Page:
I have always wanted to take a class in wood types. Every time I see the Keno brothers on Antiques Roadshow gush over a native poplar tulip or yellow pine, I swoon like my dear old aunt Myrt used to over Liberace. I guess...I never actually saw her swoon, but when we cleared out her place, there were sure plenty of his records in those 78 rpm sleeves. No offense, guys. Seriously, I love watching them. Never have I seen anyone on television who obviously enjoyed their work so much, except possibly Dan Rather on election night. They know their field and their field is old wood. Wood safe from oxidation through tight construction, primary wood used sparingly with liberal use of secondary wood, delicate inlay wood, crests of wood...even fake aged wood almost gleefully pointed out to average Joe who thought he owned an American treasure. Not to worry Joe, it still has "decorative" value, but not really.
The delicate inlay here comes from what I believe is a Southern lift-top box which belonged to my Grandmother, which I believe once belonged to an earlier relative of hers. It is a beautiful thing, but I am afraid I do not know the wood types, of which there are easily four or five. I would have brought it to the show in a paper bag when they were here last year, but tickets were a benefit for the fledgling PBS station and too dear.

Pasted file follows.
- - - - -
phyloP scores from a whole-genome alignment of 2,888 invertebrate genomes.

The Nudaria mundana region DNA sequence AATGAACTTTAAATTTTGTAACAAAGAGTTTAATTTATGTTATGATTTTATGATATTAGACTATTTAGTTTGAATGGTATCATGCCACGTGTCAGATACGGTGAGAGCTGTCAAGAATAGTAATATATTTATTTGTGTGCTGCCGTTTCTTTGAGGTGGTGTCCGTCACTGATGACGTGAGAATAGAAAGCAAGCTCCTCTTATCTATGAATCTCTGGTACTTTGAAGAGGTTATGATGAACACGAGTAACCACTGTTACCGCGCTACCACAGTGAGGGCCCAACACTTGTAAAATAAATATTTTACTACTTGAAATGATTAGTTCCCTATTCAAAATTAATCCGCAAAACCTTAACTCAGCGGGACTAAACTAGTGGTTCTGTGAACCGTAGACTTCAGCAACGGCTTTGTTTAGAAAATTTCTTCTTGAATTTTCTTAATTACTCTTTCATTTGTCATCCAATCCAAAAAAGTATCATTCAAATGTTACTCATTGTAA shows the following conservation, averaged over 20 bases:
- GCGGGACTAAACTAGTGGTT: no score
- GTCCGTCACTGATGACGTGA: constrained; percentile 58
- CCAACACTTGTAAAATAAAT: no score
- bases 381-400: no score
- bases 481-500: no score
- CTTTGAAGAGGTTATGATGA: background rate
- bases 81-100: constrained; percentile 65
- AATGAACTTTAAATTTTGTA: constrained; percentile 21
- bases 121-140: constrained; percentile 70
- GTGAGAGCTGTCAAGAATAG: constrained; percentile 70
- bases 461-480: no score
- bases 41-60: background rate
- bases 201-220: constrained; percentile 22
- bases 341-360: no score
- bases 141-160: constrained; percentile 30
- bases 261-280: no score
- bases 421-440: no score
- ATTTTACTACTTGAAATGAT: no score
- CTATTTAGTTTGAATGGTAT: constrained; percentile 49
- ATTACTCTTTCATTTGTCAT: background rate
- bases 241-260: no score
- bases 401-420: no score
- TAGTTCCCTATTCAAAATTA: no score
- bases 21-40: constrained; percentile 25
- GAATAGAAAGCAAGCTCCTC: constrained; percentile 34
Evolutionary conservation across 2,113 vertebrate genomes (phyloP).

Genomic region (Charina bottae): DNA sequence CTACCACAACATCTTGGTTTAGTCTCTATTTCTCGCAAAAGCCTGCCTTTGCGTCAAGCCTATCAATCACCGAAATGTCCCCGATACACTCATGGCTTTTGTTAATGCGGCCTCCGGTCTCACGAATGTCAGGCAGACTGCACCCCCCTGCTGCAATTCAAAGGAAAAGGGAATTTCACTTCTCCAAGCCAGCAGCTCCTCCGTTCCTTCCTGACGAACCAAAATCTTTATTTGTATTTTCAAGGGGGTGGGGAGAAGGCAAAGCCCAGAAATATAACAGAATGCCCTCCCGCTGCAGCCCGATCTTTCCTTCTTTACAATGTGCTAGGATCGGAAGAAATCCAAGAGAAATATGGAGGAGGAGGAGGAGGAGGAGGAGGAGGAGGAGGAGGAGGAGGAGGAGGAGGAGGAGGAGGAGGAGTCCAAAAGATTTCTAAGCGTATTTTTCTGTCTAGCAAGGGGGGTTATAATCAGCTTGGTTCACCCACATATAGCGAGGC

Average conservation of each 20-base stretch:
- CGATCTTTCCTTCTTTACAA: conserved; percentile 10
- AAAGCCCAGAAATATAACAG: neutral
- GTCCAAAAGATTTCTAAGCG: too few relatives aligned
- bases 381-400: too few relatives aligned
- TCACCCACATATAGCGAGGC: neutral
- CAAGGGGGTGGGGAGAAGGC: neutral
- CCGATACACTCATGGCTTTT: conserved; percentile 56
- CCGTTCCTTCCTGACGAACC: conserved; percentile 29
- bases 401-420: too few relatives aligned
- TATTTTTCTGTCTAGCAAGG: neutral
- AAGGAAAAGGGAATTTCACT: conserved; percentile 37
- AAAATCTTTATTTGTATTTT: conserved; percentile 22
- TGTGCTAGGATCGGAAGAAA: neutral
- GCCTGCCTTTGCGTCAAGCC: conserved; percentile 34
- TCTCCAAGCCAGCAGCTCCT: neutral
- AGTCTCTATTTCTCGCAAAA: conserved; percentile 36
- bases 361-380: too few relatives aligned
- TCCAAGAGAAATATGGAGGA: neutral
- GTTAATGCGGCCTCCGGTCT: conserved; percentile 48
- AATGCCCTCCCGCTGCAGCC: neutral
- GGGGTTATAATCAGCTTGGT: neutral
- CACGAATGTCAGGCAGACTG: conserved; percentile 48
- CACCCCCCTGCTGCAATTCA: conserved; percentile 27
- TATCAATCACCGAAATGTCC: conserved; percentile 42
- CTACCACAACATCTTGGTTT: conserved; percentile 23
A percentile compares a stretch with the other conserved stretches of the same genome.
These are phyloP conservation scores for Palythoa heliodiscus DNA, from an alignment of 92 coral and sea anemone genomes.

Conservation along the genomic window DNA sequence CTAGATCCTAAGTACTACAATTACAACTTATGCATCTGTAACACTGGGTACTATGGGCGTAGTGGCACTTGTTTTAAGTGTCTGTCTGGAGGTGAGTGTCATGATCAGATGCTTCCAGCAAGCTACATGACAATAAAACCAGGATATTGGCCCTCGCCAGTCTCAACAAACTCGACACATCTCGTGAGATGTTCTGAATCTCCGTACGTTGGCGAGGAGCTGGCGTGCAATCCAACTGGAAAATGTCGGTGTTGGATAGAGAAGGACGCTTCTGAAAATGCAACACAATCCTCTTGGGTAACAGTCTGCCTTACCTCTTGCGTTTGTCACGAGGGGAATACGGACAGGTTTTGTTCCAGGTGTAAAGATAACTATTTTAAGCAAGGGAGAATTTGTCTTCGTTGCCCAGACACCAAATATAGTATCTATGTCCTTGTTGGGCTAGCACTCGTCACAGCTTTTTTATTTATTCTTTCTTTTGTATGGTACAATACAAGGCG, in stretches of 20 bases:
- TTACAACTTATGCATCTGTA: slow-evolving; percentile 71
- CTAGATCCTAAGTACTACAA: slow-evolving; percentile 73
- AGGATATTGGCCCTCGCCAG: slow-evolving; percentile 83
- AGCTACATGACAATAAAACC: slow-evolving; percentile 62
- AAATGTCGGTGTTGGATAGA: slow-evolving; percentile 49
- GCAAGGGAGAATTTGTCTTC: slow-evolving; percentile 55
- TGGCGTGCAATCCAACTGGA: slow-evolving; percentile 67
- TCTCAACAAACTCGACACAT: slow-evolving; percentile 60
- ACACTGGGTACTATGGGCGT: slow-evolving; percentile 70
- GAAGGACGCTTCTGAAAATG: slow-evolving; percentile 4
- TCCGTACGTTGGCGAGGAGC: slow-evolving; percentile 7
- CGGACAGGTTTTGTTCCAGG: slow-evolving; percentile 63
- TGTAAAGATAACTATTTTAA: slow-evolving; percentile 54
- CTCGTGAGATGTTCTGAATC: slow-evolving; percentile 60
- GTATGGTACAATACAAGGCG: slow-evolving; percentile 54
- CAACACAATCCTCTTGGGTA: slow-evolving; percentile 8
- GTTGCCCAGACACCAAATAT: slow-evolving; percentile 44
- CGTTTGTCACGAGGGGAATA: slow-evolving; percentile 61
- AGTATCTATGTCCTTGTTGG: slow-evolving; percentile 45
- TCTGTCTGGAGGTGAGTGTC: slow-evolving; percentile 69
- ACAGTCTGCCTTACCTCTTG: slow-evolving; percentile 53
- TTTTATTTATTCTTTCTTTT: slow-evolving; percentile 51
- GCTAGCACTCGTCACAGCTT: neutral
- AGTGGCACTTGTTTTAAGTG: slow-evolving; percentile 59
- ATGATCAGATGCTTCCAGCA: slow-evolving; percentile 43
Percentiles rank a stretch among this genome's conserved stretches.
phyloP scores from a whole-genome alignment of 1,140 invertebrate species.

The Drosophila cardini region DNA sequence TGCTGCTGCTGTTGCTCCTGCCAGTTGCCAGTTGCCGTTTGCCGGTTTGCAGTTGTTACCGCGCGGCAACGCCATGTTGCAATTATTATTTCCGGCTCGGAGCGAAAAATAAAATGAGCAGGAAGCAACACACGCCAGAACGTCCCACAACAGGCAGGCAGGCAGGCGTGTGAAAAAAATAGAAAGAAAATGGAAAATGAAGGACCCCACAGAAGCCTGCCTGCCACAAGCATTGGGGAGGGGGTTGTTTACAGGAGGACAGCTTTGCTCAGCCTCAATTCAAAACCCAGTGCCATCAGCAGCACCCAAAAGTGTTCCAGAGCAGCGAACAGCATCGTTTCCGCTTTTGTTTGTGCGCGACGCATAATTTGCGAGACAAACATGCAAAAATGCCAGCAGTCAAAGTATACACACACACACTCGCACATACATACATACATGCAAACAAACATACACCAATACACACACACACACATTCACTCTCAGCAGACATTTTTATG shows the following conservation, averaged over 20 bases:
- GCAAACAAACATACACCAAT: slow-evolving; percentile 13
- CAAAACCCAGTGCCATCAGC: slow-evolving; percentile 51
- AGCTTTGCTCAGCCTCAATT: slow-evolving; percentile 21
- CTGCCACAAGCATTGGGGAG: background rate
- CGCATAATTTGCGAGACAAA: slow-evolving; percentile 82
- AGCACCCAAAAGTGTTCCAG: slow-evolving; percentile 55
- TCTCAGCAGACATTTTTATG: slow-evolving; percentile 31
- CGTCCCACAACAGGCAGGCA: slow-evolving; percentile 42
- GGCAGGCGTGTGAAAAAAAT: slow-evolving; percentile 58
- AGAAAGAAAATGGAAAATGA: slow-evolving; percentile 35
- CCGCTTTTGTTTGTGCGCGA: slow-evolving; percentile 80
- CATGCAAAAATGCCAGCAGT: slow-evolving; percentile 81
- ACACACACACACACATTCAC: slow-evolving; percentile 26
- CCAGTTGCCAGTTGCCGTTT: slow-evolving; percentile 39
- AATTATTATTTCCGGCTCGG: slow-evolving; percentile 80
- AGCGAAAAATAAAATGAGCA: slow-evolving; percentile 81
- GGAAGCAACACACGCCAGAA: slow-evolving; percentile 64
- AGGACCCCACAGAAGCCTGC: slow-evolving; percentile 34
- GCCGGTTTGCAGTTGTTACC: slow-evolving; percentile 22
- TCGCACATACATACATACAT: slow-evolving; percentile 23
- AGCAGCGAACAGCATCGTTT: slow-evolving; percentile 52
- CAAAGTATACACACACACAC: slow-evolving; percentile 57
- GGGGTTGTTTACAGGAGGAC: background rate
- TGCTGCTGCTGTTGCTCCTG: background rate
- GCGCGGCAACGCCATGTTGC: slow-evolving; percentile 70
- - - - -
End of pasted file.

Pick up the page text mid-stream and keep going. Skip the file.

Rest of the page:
Just for the record, and since I hate to evoke the house of Liberace in any manner which might seem less than deferential, Johnny Mathis is quoted in John Waters new book "Role Models" (The funniest book I have read in a long time...and if you think I'm dropping names, HE somehow manages to mention Roy Rogers and Dale Evans, Clarabell the Howdy Doody Clown, Nancy Reagan, Johnny Ray, art dealer Matthew Marks, Tim Burton, Bobby "Boris" Pickett, Grandma Moses, Tab Hunter, the actress who played the Wicked Witch of the West, Jeanne Moreau, Frank Sinatra, Orson Welles, Dorothy Malone, Tim Burton, Miles Davis, bank-robber Willie Sutton, Madame Chiang Kai-shek, Carlos the Jackal, Charlize Theron, and more in ONE ESSAY ALONE and make it work... I won't be creating hyperlinks for them all) he "loved" Liberace "because he used his money." Okay...I'll create a link for Bobby "Boris" Pickett.
Details from Wooden lift-top box, 1920? Collection Jim Linderman